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Russia bombs Kherson, killing 5 as Zelensky warns more strikes could march Christmas

Russia’s war in Ukraine is now being fought in two largely separate arenas: ground battles in the south and east, and a competition between Ukrainian air defense systems and Russian cruise missiles and drones targeting electrical infrastructure. Military analysts say the infrastructure targeting campaign aims to demoralize Ukrainians and push their government into a ceasefire that could buy Russia time to regroup and rearm for future offensives.

Since October, Russia has fired volleys of missiles and drones at Ukraine’s energy infrastructure at intervals of about a week to 10 days, according to Ukraine’s military intelligence chief. Most volleys have included around 75 missiles.

That pace is likely set based on Russia’s arms supply, Britain’s defense intelligence agency said on Saturday.

“Russia has likely limited its long-range missile strikes against Ukrainian infrastructure to about once a week due to the limited availability of cruise missiles,” the agency said in its daily update. “Similarly, it is unlikely that Russia has increased its stockpile of artillery ammunition enough to allow for large-scale offensive operations.”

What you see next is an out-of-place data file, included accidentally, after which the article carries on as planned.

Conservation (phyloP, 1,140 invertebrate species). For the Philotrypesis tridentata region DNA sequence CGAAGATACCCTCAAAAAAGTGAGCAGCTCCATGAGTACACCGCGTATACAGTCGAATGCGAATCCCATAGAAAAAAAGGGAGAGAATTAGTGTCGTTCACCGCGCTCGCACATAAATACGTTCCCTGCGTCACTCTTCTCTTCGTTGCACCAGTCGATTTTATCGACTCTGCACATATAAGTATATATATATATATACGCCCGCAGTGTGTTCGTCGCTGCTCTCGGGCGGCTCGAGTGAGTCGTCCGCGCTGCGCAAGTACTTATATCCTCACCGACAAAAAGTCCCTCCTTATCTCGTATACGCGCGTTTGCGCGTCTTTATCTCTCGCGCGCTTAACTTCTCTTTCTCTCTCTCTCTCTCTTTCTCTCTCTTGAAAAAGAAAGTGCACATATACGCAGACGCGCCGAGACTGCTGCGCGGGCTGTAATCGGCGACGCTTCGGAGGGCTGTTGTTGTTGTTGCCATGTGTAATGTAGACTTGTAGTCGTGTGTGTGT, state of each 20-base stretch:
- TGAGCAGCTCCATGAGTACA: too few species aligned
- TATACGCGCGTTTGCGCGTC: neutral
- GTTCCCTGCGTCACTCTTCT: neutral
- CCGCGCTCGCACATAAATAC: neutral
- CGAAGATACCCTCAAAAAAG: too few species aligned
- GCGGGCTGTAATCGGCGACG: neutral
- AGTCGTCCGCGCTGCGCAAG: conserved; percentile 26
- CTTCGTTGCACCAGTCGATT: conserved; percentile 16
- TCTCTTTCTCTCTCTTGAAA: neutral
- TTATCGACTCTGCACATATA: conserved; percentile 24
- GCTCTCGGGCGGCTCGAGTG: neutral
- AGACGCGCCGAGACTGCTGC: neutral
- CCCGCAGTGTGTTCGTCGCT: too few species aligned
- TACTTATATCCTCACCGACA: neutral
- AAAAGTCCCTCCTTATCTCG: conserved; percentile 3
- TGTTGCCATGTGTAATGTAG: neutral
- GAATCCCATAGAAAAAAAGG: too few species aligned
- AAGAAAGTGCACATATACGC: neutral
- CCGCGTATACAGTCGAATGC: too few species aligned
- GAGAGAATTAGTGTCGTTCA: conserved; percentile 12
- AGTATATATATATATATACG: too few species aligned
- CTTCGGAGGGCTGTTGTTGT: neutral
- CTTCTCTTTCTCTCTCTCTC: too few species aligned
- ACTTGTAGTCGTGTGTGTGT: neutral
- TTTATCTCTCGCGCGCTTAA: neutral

For weeks, Ukrainian officials have expressed concern that Russian forces could use neighboring Belarus as a launching pad for a new ground offensive, with Kyiv, the Ukrainian capital, a potential target.

But the head of Ukraine’s military intelligence agency said in an interview with The New York Times on Friday that while the possibility could not be entirely ruled out, a recent flurry of Russian military activity in Belarus was an attempt by Moscow to incite Ukraine to divert soldiers. of the active front line in the south-east of the country.

The Institute for the Study of War, a Washington-based research group, also said in its latest report that there was no evidence that Russia was preparing a strike force in Belarus, and that a new invasion of the country was “unlikely” this winter. .

Russian forces have ‘much more clearly established the conditions for an offensive’ in the northwestern part of the Luhansk region, the institute said, citing increased transport of Russian military equipment and personnel to the region .

Andrew E. Kramer contributed report.

nytimes Gt

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